Griffith University alumnus and First Peoples midwifery lecturer Cassandra Nest has been recognised for her work providing quality maternity care to First Peoples on the Gold Coast with the HESTA Midwife of the Year 2020 award.
The industry superannuation fund awarded the proud Ngunnawal woman the title during a virtual Australian Nursing and Midwifery Awards ceremony last night.
Cassandra – Griffith’s first Aboriginal Bachelor of Midwifery graduate and the recipient of various scholarships during her studies – has always known she wanted to be a midwife.
“Midwifery is my calling, it is what I was meant to be doing,” Cassandra said.
“This is more than just a job to me, this is my life and the lives of my community.”
Cassandra was instrumental in setting up Gold Coast University Hospital’s (GCUH) Waijungbah Jarjums Service alongside the First Peoples community, which provides support for Aboriginal and Torres Strait Islander women and their families from conception and pregnancy, and through their baby’s first 1000 days of life.
Several First Peoples Griffith midwifery students have the opportunity to undertake their clinical hours at the service and in the time Cassandra has worked at GCUH the number of Aboriginal and Torres Strait Islander women accessing their maternity services has skyrocketed from three to more than 100, and First Peoples’ midwives employed by the hospital from one to five.
“I am these women, the women are my family, my culture, their babies are our future ancestors and I am part of the community whose experiences I am dedicated to improving.”
“The most rewarding part of my work is being honoured with the role of walking beside women and their families as their midwife whilst they bring our future ancestors into the world,” she said.
Passionate about boosting the number of First Peoples midwives, Cassandra pledged her HESTA prize money towards a scholarship that will include mentorship for a First Nations Griffith University midwifery student.
“In order to improve the experiences of First Peoples women and families they need to be provided with culturally safe care,” Cassandra said.
“Increasing the amount of First Peoples midwives not only provides the women and families they care for with access to innate cultural knowledges, it contributes to the cultural safety of the whole workforce as First Peoples midwives advocate for culturally safe care and can encourage others to do the same.”
Griffith University Head of Midwifery Professor Jenny Gamble said Cassandra’s contribution was generous and the award “testimony to her achievement and leadership”.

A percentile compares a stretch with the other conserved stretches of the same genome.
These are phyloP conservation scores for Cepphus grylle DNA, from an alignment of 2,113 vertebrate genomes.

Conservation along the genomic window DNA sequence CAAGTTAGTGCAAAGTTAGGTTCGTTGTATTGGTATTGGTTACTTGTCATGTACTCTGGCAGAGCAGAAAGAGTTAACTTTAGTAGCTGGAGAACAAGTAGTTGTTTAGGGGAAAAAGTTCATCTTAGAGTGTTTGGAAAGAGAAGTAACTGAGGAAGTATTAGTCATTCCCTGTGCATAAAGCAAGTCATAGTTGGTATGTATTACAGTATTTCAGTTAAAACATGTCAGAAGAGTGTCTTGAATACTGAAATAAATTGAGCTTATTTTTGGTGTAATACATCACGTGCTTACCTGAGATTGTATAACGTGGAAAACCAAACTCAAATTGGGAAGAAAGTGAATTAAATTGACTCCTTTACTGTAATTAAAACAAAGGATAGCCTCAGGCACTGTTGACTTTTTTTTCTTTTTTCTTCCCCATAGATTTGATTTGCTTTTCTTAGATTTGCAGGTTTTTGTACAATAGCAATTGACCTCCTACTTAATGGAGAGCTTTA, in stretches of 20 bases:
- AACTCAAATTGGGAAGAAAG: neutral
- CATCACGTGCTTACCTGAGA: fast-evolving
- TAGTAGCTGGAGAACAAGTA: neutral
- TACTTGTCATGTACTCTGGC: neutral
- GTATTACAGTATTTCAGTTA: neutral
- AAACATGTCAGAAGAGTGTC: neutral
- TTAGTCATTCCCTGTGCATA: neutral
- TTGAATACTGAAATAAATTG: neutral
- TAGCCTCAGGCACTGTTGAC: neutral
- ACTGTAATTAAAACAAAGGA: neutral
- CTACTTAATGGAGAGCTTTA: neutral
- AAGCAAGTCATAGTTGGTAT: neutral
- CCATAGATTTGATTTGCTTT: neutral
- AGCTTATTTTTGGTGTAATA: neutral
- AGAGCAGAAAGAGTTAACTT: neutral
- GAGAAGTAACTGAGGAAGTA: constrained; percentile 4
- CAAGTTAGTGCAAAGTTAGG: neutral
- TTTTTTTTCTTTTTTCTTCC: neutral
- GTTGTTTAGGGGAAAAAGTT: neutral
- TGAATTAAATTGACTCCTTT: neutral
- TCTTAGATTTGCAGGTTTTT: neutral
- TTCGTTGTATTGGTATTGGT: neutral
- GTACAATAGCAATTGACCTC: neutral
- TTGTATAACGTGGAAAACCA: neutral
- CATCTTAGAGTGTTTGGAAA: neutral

“Cassie is an outstanding leader in using her success to support the success of other First Peoples,” Professor Gamble said.
“She shines with everything she does and over the many years we have known her, she continues to go from strength to strength.”
“The whole team are completely with her for her journey and are proud of her accomplishments.”
Griffith University’s First Peoples Health Unit Director Professor Roianne West also applauded Cassandra’s achievement.
“Cassie’s leadership has been instrumental in transcending the boundary between the university and the Gold Coast Hospital and Health Service to provide both culturally safe education for our First Peoples Midwifery students and a service that promotes First Peoples Midwives delivering First Peoples babies that way it used to be,” Professor West said.
Professor Gamble said Cassandra was a role model for other First Peoples who were looking to work in the health sector.
“Cassie demonstrates leadership through her natural easy style,” Professor Gamble said.
“She connects strongly with people and communicates values and vision in a way that enables others to understand the goal and the next steps.
“She is a wonderful role model for Griffith students in demonstrating how to span multiple communities and roles to achieve important outcomes.”
Cassandra is currently enrolled in Griffith’s Master of Primary Maternity Care and thanks Griffith University Health, the Midwifery at Griffith Team and the First Peoples Health unit and Gold Coast Hospital and Health Service for their continued support and dedication to improving the experiences of our First Peoples community.
Midwifery alumnus Dawn Reid was also a finalist for the Midwife of the Year award, recognised for her work providing quality antenatal care and other specialty health services to families in rural Queensland.